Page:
by Margaret Wilkes FRSGS

The late William Cuthbert, a well-known Perth solicitor and long-term member of the RSGS, had a deep interest in early maps, particularly those relating to Scotland. After his death, his excellent collection of 300 early maps, 200 of which relate to Scotland, came into the Society’s possession in 2000.

As the Convener of the RSGS’s Library & Information Committee, I looked through this collection with great excitement soon after its arrival at the Society’s Headquarters, and made a preliminary list of its contents. Like Mr Cuthbert I too have a fascination with maps, and was lucky enough to spend much of my working life among them, and the thrill of looking through another person’s collection, linked to the pleasurable task of examining each sheet in minute detail, was an exhilarating experience. Over many weeks, map after map was taken out of one of the three huge portfolios in which his collection had been carefully stored. Each was laid out on a large table, examined carefully, and then listed with great satisfaction, before being returned to the safety and darkness of its portfolio. William Cuthbert must have found similar pleasure in poring over these maps, savouring their content, and pursuing information as to a particular map’s origin, its publishing, printing history, and maker.

William Cuthbert collected not only maps portraying the whole of Scotland, but also maps of a number of the old counties and regions of Scotland, charts of parts of Scotland’s coasts, the occasional town plan, and a further motley collection of some 100 maps and charts relating to England, to Europe, and to far-flung parts such as ‘the Scots settlement in America called New Caledonia’ (ie, Darien). While his collection does not encompass all the known early printed maps depicting the whole of Scotland, it contains some important items.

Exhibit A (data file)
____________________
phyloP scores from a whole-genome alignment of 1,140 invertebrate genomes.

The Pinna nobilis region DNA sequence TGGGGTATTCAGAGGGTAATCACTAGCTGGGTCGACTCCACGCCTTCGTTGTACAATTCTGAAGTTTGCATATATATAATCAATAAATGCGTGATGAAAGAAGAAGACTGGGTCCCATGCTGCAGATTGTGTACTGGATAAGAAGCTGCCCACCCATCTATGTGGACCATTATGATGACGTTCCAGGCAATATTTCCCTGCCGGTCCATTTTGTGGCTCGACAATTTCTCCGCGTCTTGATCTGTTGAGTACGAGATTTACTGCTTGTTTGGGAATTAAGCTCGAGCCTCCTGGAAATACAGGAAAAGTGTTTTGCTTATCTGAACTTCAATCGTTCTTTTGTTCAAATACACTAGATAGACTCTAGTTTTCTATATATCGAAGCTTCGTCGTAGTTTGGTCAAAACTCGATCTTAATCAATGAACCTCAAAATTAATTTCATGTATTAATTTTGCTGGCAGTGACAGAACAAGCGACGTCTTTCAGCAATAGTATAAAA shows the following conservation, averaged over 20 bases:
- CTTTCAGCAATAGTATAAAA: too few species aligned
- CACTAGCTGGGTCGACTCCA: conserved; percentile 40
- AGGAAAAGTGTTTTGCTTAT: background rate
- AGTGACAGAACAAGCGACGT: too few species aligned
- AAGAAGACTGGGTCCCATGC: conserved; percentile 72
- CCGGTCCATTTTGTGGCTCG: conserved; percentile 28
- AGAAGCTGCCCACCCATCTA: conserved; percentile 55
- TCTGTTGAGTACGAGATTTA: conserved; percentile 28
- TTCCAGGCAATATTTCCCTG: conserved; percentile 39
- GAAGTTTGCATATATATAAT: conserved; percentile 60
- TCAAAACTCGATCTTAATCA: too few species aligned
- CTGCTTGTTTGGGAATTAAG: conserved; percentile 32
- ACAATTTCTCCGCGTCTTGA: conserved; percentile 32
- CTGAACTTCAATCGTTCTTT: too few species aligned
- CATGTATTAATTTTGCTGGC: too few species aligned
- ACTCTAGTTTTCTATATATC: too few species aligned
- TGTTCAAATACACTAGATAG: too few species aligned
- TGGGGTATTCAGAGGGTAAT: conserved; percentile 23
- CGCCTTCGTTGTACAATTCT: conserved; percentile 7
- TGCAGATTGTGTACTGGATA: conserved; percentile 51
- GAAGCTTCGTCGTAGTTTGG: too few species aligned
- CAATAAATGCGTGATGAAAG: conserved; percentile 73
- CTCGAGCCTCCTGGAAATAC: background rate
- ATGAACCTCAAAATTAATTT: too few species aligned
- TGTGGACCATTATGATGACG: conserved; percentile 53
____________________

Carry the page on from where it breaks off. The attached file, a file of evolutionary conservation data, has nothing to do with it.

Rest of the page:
In date the Cuthbert Collection spans some 400 years. The earliest item, a map of Scotland published in 1573, is drawn in what today is perceived as unfamiliar and erroneous form, angled at 90 degrees to England and Wales, and was produced in the Theatrum Orbis Terrarum, or world atlas, of the eminent Flemish mapmaker, Abraham Ortelius. Another more correct (in terms of its geographical outline and angle) map of Scotland produced in Duisberg in 1595 by Ortelius’s close friend and rival, the great mathematician and geographer, Gerard Mercator, also features in the collection, in both single-sheet and two-sheet form.

Detail from a map of the east coast of Scotland, Lucas Jansz Waghenaer, 1589.

Detail from a map of the east coast of Scotland, Lucas Jansz Waghenaer, 1589.

Detail from a map of the east coast of Scotland, Robert Dudley, 1647.

Detail from a map of the east coast of Scotland, Robert Dudley, 1647.

Other important maps and charts of Scotland found in Mr Cuthbert’s portfolios added to the pan-European flavour, being produced by French, German, Italian, English and Scottish map- and chart-makers. A superb, hand-coloured sea chart of the east coast of Scotland from near Berwick upon Tweed to Aberdeen, published in the Low Countries by Lucas Jansz Waghenaer around 1586, contrasts in style with Robert Dudley’s exquisite Italian-produced chart of the same stretch of coastline published some 70 years later. The same stretch of coast is depicted again on a chart published in 1693 by an Englishman, Captain Greenvile Collins, and can be compared with two further charts covering the same area produced in 1703 by the Scottish map- and chart-maker, John Adair.

Perhaps the finest ‘gem’ in the Cuthbert Collection is a large, beautifully wrought, detailed plan of Perth, produced by William Macfarlane in 1792, and engraved by James Kirkwood, of the well-known Edinburgh family of engravers. With the move of the RSGS HQ from Glasgow to Perth, Mr Cuthbert’s collection has returned ‘home’, where it forms a major focal point for the people of Perth and far beyond. The Society’s Images for All project, generously funded by the Heritage Lottery Fund Scotland, allowed the Cuthbert Collection, and other early maps belonging to the Society, to become more accessible, and some ‘gems’ from the Cuthbert Collection were digitised and made available through the website.